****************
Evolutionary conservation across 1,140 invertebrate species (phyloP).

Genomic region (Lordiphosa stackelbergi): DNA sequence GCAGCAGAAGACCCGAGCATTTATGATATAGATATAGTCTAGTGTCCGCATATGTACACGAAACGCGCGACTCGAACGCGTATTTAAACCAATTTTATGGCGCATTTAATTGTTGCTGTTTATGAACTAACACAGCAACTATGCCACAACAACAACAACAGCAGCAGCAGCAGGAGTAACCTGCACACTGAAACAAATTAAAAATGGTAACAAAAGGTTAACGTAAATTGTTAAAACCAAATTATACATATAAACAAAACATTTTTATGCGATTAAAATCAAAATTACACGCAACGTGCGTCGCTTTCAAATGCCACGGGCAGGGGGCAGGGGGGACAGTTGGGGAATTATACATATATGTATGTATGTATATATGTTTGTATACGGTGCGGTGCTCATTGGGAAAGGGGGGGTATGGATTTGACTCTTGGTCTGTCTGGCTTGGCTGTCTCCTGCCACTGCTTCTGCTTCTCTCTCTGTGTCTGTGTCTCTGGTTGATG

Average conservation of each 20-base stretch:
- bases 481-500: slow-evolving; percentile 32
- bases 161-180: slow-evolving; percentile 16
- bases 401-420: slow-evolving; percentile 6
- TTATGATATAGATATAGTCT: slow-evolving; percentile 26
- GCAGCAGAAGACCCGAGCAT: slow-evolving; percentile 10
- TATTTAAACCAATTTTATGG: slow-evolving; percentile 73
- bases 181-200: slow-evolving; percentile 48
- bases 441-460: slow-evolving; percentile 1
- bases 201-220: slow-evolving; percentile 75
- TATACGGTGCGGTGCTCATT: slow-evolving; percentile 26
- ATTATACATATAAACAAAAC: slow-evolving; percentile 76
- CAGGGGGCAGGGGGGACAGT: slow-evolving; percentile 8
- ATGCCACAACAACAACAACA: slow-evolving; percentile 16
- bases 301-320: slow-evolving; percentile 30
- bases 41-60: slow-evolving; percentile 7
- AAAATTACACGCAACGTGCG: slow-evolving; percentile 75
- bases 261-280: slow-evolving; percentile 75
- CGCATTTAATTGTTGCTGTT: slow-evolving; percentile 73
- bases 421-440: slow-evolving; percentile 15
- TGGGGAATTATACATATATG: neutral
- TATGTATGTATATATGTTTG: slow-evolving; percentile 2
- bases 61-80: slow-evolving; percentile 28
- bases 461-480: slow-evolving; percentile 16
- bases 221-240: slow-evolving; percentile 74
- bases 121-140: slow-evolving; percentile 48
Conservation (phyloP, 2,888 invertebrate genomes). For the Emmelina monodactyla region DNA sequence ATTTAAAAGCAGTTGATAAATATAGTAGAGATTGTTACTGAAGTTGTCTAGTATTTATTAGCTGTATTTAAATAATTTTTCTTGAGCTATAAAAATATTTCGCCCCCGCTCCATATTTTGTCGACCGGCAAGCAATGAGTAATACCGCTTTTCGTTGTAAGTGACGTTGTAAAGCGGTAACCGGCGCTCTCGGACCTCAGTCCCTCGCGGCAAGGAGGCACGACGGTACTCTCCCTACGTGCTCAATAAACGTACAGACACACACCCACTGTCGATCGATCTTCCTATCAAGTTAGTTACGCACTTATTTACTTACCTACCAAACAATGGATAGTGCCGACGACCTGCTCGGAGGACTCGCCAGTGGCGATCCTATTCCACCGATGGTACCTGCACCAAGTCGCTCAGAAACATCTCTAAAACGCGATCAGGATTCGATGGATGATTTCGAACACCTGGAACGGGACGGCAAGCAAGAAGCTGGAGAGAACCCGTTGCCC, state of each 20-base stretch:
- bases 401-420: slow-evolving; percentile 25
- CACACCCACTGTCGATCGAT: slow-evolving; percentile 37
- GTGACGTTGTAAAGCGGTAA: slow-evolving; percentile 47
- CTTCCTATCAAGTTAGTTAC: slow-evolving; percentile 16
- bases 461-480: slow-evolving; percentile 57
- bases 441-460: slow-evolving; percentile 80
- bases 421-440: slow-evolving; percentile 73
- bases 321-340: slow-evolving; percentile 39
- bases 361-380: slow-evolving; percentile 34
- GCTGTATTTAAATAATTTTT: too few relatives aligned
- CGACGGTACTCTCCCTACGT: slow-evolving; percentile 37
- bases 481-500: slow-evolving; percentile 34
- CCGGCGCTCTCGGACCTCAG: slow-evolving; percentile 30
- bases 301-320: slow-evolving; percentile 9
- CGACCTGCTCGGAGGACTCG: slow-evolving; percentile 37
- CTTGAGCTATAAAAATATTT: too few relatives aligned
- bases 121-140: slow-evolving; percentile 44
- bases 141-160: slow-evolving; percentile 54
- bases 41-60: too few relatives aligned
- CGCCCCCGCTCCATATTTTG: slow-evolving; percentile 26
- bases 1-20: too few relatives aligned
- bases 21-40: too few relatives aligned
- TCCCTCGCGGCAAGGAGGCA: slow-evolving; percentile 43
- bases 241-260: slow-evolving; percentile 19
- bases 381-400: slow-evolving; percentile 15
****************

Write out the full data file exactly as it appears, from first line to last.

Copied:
Evolutionary conservation across 1,140 invertebrate species (phyloP).

Genomic region (Lordiphosa stackelbergi): DNA sequence GCAGCAGAAGACCCGAGCATTTATGATATAGATATAGTCTAGTGTCCGCATATGTACACGAAACGCGCGACTCGAACGCGTATTTAAACCAATTTTATGGCGCATTTAATTGTTGCTGTTTATGAACTAACACAGCAACTATGCCACAACAACAACAACAGCAGCAGCAGCAGGAGTAACCTGCACACTGAAACAAATTAAAAATGGTAACAAAAGGTTAACGTAAATTGTTAAAACCAAATTATACATATAAACAAAACATTTTTATGCGATTAAAATCAAAATTACACGCAACGTGCGTCGCTTTCAAATGCCACGGGCAGGGGGCAGGGGGGACAGTTGGGGAATTATACATATATGTATGTATGTATATATGTTTGTATACGGTGCGGTGCTCATTGGGAAAGGGGGGGTATGGATTTGACTCTTGGTCTGTCTGGCTTGGCTGTCTCCTGCCACTGCTTCTGCTTCTCTCTCTGTGTCTGTGTCTCTGGTTGATG

Average conservation of each 20-base stretch:
- bases 481-500: slow-evolving; percentile 32
- bases 161-180: slow-evolving; percentile 16
- bases 401-420: slow-evolving; percentile 6
- TTATGATATAGATATAGTCT: slow-evolving; percentile 26
- GCAGCAGAAGACCCGAGCAT: slow-evolving; percentile 10
- TATTTAAACCAATTTTATGG: slow-evolving; percentile 73
- bases 181-200: slow-evolving; percentile 48
- bases 441-460: slow-evolving; percentile 1
- bases 201-220: slow-evolving; percentile 75
- TATACGGTGCGGTGCTCATT: slow-evolving; percentile 26
- ATTATACATATAAACAAAAC: slow-evolving; percentile 76
- CAGGGGGCAGGGGGGACAGT: slow-evolving; percentile 8
- ATGCCACAACAACAACAACA: slow-evolving; percentile 16
- bases 301-320: slow-evolving; percentile 30
- bases 41-60: slow-evolving; percentile 7
- AAAATTACACGCAACGTGCG: slow-evolving; percentile 75
- bases 261-280: slow-evolving; percentile 75
- CGCATTTAATTGTTGCTGTT: slow-evolving; percentile 73
- bases 421-440: slow-evolving; percentile 15
- TGGGGAATTATACATATATG: neutral
- TATGTATGTATATATGTTTG: slow-evolving; percentile 2
- bases 61-80: slow-evolving; percentile 28
- bases 461-480: slow-evolving; percentile 16
- bases 221-240: slow-evolving; percentile 74
- bases 121-140: slow-evolving; percentile 48
Conservation (phyloP, 2,888 invertebrate genomes). For the Emmelina monodactyla region DNA sequence ATTTAAAAGCAGTTGATAAATATAGTAGAGATTGTTACTGAAGTTGTCTAGTATTTATTAGCTGTATTTAAATAATTTTTCTTGAGCTATAAAAATATTTCGCCCCCGCTCCATATTTTGTCGACCGGCAAGCAATGAGTAATACCGCTTTTCGTTGTAAGTGACGTTGTAAAGCGGTAACCGGCGCTCTCGGACCTCAGTCCCTCGCGGCAAGGAGGCACGACGGTACTCTCCCTACGTGCTCAATAAACGTACAGACACACACCCACTGTCGATCGATCTTCCTATCAAGTTAGTTACGCACTTATTTACTTACCTACCAAACAATGGATAGTGCCGACGACCTGCTCGGAGGACTCGCCAGTGGCGATCCTATTCCACCGATGGTACCTGCACCAAGTCGCTCAGAAACATCTCTAAAACGCGATCAGGATTCGATGGATGATTTCGAACACCTGGAACGGGACGGCAAGCAAGAAGCTGGAGAGAACCCGTTGCCC, state of each 20-base stretch:
- bases 401-420: slow-evolving; percentile 25
- CACACCCACTGTCGATCGAT: slow-evolving; percentile 37
- GTGACGTTGTAAAGCGGTAA: slow-evolving; percentile 47
- CTTCCTATCAAGTTAGTTAC: slow-evolving; percentile 16
- bases 461-480: slow-evolving; percentile 57
- bases 441-460: slow-evolving; percentile 80
- bases 421-440: slow-evolving; percentile 73
- bases 321-340: slow-evolving; percentile 39
- bases 361-380: slow-evolving; percentile 34
- GCTGTATTTAAATAATTTTT: too few relatives aligned
- CGACGGTACTCTCCCTACGT: slow-evolving; percentile 37
- bases 481-500: slow-evolving; percentile 34
- CCGGCGCTCTCGGACCTCAG: slow-evolving; percentile 30
- bases 301-320: slow-evolving; percentile 9
- CGACCTGCTCGGAGGACTCG: slow-evolving; percentile 37
- CTTGAGCTATAAAAATATTT: too few relatives aligned
- bases 121-140: slow-evolving; percentile 44
- bases 141-160: slow-evolving; percentile 54
- bases 41-60: too few relatives aligned
- CGCCCCCGCTCCATATTTTG: slow-evolving; percentile 26
- bases 1-20: too few relatives aligned
- bases 21-40: too few relatives aligned
- TCCCTCGCGGCAAGGAGGCA: slow-evolving; percentile 43
- bases 241-260: slow-evolving; percentile 19
- bases 381-400: slow-evolving; percentile 15